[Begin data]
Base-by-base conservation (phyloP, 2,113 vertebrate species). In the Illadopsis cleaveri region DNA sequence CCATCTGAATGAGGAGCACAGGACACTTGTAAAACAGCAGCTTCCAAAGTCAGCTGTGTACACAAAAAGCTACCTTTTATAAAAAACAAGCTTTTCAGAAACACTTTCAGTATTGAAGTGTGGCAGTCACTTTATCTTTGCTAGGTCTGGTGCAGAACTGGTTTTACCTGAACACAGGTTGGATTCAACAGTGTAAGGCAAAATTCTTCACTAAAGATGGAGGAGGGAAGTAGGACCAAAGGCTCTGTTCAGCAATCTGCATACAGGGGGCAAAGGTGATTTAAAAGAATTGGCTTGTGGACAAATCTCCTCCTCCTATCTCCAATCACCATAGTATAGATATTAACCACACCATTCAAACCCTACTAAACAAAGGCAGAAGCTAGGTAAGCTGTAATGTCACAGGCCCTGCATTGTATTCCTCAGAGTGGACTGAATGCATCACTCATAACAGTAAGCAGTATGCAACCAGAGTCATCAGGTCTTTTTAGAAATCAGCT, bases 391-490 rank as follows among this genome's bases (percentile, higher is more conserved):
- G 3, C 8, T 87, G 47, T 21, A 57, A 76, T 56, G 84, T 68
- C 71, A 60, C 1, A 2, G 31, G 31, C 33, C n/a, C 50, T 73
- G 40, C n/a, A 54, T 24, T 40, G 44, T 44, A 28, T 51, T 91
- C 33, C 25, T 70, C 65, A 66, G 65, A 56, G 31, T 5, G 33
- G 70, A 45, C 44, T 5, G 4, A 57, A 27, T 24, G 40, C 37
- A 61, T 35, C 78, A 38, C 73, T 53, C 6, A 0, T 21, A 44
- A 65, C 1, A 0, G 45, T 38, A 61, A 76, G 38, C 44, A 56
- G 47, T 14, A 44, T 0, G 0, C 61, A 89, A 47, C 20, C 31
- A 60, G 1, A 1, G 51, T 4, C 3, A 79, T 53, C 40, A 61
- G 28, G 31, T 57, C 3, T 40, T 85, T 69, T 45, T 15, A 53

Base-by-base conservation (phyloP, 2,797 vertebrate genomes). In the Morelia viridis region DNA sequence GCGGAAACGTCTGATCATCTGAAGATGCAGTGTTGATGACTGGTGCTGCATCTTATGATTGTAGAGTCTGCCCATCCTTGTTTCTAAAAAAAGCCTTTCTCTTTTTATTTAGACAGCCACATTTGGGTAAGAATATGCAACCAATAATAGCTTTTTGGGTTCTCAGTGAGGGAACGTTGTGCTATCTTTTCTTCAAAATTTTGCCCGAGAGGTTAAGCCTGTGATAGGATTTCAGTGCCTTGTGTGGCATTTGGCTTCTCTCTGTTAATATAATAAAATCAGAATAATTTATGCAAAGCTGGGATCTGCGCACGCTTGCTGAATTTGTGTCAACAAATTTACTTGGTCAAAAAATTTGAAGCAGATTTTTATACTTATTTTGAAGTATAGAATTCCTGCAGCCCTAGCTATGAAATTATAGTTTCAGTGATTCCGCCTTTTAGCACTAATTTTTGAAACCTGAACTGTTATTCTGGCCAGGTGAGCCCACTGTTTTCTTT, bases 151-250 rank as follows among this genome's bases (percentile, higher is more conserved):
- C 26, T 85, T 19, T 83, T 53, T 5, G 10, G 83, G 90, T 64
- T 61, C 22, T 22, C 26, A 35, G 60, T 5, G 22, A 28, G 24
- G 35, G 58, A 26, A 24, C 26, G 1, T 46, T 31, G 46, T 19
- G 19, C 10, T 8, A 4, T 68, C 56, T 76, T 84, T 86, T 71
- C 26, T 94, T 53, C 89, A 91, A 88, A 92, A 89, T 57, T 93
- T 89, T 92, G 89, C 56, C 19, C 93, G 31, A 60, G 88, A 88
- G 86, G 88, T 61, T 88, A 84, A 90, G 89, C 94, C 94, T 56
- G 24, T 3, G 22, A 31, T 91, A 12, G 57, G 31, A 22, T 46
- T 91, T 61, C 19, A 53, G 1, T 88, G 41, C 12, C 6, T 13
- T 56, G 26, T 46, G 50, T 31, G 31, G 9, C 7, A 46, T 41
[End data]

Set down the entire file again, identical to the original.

Base-by-base conservation (phyloP, 2,113 vertebrate species). In the Illadopsis cleaveri region DNA sequence CCATCTGAATGAGGAGCACAGGACACTTGTAAAACAGCAGCTTCCAAAGTCAGCTGTGTACACAAAAAGCTACCTTTTATAAAAAACAAGCTTTTCAGAAACACTTTCAGTATTGAAGTGTGGCAGTCACTTTATCTTTGCTAGGTCTGGTGCAGAACTGGTTTTACCTGAACACAGGTTGGATTCAACAGTGTAAGGCAAAATTCTTCACTAAAGATGGAGGAGGGAAGTAGGACCAAAGGCTCTGTTCAGCAATCTGCATACAGGGGGCAAAGGTGATTTAAAAGAATTGGCTTGTGGACAAATCTCCTCCTCCTATCTCCAATCACCATAGTATAGATATTAACCACACCATTCAAACCCTACTAAACAAAGGCAGAAGCTAGGTAAGCTGTAATGTCACAGGCCCTGCATTGTATTCCTCAGAGTGGACTGAATGCATCACTCATAACAGTAAGCAGTATGCAACCAGAGTCATCAGGTCTTTTTAGAAATCAGCT, bases 391-490 rank as follows among this genome's bases (percentile, higher is more conserved):
- G 3, C 8, T 87, G 47, T 21, A 57, A 76, T 56, G 84, T 68
- C 71, A 60, C 1, A 2, G 31, G 31, C 33, C n/a, C 50, T 73
- G 40, C n/a, A 54, T 24, T 40, G 44, T 44, A 28, T 51, T 91
- C 33, C 25, T 70, C 65, A 66, G 65, A 56, G 31, T 5, G 33
- G 70, A 45, C 44, T 5, G 4, A 57, A 27, T 24, G 40, C 37
- A 61, T 35, C 78, A 38, C 73, T 53, C 6, A 0, T 21, A 44
- A 65, C 1, A 0, G 45, T 38, A 61, A 76, G 38, C 44, A 56
- G 47, T 14, A 44, T 0, G 0, C 61, A 89, A 47, C 20, C 31
- A 60, G 1, A 1, G 51, T 4, C 3, A 79, T 53, C 40, A 61
- G 28, G 31, T 57, C 3, T 40, T 85, T 69, T 45, T 15, A 53

Base-by-base conservation (phyloP, 2,797 vertebrate genomes). In the Morelia viridis region DNA sequence GCGGAAACGTCTGATCATCTGAAGATGCAGTGTTGATGACTGGTGCTGCATCTTATGATTGTAGAGTCTGCCCATCCTTGTTTCTAAAAAAAGCCTTTCTCTTTTTATTTAGACAGCCACATTTGGGTAAGAATATGCAACCAATAATAGCTTTTTGGGTTCTCAGTGAGGGAACGTTGTGCTATCTTTTCTTCAAAATTTTGCCCGAGAGGTTAAGCCTGTGATAGGATTTCAGTGCCTTGTGTGGCATTTGGCTTCTCTCTGTTAATATAATAAAATCAGAATAATTTATGCAAAGCTGGGATCTGCGCACGCTTGCTGAATTTGTGTCAACAAATTTACTTGGTCAAAAAATTTGAAGCAGATTTTTATACTTATTTTGAAGTATAGAATTCCTGCAGCCCTAGCTATGAAATTATAGTTTCAGTGATTCCGCCTTTTAGCACTAATTTTTGAAACCTGAACTGTTATTCTGGCCAGGTGAGCCCACTGTTTTCTTT, bases 151-250 rank as follows among this genome's bases (percentile, higher is more conserved):
- C 26, T 85, T 19, T 83, T 53, T 5, G 10, G 83, G 90, T 64
- T 61, C 22, T 22, C 26, A 35, G 60, T 5, G 22, A 28, G 24
- G 35, G 58, A 26, A 24, C 26, G 1, T 46, T 31, G 46, T 19
- G 19, C 10, T 8, A 4, T 68, C 56, T 76, T 84, T 86, T 71
- C 26, T 94, T 53, C 89, A 91, A 88, A 92, A 89, T 57, T 93
- T 89, T 92, G 89, C 56, C 19, C 93, G 31, A 60, G 88, A 88
- G 86, G 88, T 61, T 88, A 84, A 90, G 89, C 94, C 94, T 56
- G 24, T 3, G 22, A 31, T 91, A 12, G 57, G 31, A 22, T 46
- T 91, T 61, C 19, A 53, G 1, T 88, G 41, C 12, C 6, T 13
- T 56, G 26, T 46, G 50, T 31, G 31, G 9, C 7, A 46, T 41